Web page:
GO THE DISTANCE - NO 5TH SET BREAKERS PLEASE
Feb 7, 2013, 7:43:28 AM | by
Are we really all becoming a bunch of wimps when we hear about a tennis match that lasted seven hours across five sets and think it is ridiculous and unnecessary? What the heck is going on? Immediately some people in...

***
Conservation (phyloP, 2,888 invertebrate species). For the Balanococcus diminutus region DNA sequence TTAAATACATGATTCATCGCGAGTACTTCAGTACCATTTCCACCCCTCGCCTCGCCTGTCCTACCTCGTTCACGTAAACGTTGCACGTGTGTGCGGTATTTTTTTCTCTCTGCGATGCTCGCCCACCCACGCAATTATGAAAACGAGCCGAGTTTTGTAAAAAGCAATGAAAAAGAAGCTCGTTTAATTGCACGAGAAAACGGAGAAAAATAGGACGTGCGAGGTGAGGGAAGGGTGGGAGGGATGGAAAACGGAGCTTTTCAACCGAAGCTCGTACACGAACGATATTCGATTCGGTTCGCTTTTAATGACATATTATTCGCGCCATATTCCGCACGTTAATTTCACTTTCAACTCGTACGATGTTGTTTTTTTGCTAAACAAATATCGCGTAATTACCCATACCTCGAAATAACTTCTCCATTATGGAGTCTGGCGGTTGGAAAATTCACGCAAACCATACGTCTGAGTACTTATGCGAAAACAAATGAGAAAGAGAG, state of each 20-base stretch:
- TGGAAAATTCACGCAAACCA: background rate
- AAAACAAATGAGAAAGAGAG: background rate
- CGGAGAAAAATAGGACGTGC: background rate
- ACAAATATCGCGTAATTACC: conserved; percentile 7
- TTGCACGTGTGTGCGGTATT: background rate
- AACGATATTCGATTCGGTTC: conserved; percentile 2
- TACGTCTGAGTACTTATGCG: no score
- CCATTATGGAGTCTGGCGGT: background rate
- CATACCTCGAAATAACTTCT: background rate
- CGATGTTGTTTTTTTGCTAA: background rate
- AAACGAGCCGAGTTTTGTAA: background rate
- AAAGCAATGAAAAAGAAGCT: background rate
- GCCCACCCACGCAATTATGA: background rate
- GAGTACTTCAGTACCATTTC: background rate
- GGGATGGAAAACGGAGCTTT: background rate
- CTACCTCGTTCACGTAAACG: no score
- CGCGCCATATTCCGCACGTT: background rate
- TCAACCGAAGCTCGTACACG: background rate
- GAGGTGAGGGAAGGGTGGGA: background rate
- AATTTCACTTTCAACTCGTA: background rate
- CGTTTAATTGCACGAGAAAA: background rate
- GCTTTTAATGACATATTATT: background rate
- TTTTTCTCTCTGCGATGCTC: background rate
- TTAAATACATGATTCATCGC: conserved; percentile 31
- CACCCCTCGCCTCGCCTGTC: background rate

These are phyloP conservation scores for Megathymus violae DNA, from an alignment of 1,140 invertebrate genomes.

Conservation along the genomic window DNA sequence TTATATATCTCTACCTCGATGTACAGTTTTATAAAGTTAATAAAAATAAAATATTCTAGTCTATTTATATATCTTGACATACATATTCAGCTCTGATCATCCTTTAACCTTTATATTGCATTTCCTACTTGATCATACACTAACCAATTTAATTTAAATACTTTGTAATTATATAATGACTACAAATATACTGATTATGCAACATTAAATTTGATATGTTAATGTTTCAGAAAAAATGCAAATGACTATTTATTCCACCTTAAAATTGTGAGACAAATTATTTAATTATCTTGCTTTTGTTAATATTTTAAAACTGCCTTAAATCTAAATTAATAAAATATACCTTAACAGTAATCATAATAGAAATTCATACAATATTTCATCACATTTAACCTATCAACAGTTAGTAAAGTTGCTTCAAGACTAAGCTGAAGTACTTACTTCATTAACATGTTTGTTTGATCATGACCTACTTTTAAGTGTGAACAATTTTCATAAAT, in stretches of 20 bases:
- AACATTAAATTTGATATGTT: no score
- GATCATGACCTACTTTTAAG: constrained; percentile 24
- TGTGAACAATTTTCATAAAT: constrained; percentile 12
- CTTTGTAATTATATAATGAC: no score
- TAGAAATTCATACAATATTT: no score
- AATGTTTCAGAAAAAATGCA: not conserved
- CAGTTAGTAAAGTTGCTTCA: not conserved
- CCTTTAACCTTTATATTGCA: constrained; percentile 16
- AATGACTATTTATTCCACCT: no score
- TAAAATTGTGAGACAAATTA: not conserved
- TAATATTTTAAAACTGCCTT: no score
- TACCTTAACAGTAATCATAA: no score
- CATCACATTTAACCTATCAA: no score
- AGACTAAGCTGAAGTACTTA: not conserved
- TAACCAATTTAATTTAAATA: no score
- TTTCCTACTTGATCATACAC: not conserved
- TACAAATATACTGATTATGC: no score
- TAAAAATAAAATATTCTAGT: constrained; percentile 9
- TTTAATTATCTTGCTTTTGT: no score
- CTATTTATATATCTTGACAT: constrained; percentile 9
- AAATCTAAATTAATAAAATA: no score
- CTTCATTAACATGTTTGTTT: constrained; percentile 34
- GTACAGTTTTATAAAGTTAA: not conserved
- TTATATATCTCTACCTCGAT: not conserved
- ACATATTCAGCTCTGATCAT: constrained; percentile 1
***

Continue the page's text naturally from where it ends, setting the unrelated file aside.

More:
Are we really all becoming a bunch of wimps when we hear about a tennis match that lasted seven hours across five sets and think it is ridiculous and unnecessary? What the heck is going on? Immediately some people in the media call for tiebreaks to be played in the fifth set. Oh get real people. These are professional athletes and they are playing for big bucks or they are playing for national pride if it is in the Davis Cup by BNP Paribas. The sport has already seen too many traditions eroded away so let’s just stop with this nonsense. Nonsense, in that as soon as we experience a tennis match that has gone for a much greater period of time than expected, we call for things to be shortened. How many matches played across three sets or how many matches played across five sets with a tiebreak in the final set can you really and genuinely rave on about? Me? I can remember one otherwise they all roll into one. The one I remember was last year in the final of the Shanghai Rolex Masters (yup I declare my interest in that I am the media manager of the event as well) as it was the longest three set final of 2012 and on top of that just a fantastic match between Novak Djokovic and Andy Murray. The sport remembers and applauds those epic battles that have become folklore for our sport. Did players like Laver, Gonzalez, Savitt, Newcombe, McEnroe, Wilander and company complain when matches they were involved in stretched out for oh such a long time? No they did not and nor do, I believe, the vast majority of current players have a gripe with it. These are wars of attrition and with all the new types of training and the diets and what not the players should be able to stand up to the pressures. The guys of the past never had access to what the players of today have and yet they were able to handle the situation. I’m not suggesting the new players can’t, but what I am saying is those on the sidelines should just pipe down. The bitching comes from the “observers” of the game. They are the ones who are suggesting the matches should be shortened. What a load of hogwash! The passion with which these players are playing with should be enough to erase such thoughts in the minds of those suggesting matches be shortened. Would John Isner and Nicolas Mahut enter the pages of tennis history if it were not for THAT match on Court 18 at Wimbledon? Other than ardent tennis followers and his family, how many would recognise the name Mahut? Zippo baby! The final of the 2012 Australian Open between Djokovic and Rafa Nadal was the longest Grand Slam final in history and people now rave about the match, but really other than the final set which was fantastic tennis, it was nothing to write home about. But it has, in the minds of fans, become a classic match because of the length of the match. John McEnroe and Mats Wilander are incredibly proud to have played what was the longest Davis Cup match in time, going over six hours 20 minutes. That record was held until the past weekend in the first round of the Davis Cup by BNP Paribas when Lukas Rosol and Tomas Berdych overcame Marco Chiudinelli and Stanislas Wawrinka 24-22 in the fifth set in seven hours one minute. Rosol now has a bigger point to be remembered for than just being a one hit wonder (as some suggested at the time) for beating Nadal at Wimbledon. And if Marco Chiudinelli is to be remembered for his tennis exploits then it will be for playing such a match. Berdych said: “Even if somebody beats this record in the future I will have this experience which I can share with anybody. These kinds of experiences are what this competition is all about. That’s why it keeps me coming back. “You play the tennis for the memories, and once you’ve achieved something, the memories are something which nobody can steal from you.” I remember being in Porec, Croatia in 2009 for the Davis Cup by BNP Paribas tie between the Czechs and Croats and that first rubber when Radek Stepanek defeated Ivo Karlovic who served 78 aces, 16-14 in the fifth. Such passion and gripping drama would be lost if it had been a fifth set breaker. Do you honestly think that Wimbledon final between Roger Federer and Andy Roddick would be as well remembered if it wasn’t for the nail-biting final set that ended 16-14? Not a chance. The drama as the match went on and on had the people around the Centre Court and the millions watching on TV in raptures. To be able to watch the heart and spirit of the two players finding just that bit more as completed games kept flashing up on the scoreboard, was remarkable. That fifth set, with no tiebreak, is what that match will be remembered for. A fifth set tiebreak probably would have relegated it to just another good match. And the year before, would tennis have still regarded the Federer-Nadal final at the All England the greatest match ever played if it hadn’t been for a fifth set advantage set? Maybe because it was sublime tennis from the first point but that final set, as darkness fell, took tennis into the stratosphere as it ended 9-7. I also believe that the final of all ATP Masters 1000 events should be five sets in an effort to distinguish them for the other events on the tour. Tennis needs moments like these, so to all those that canvas for a fifth set tiebreak, get off your high horses because history shows you have not got a saddle to sit in.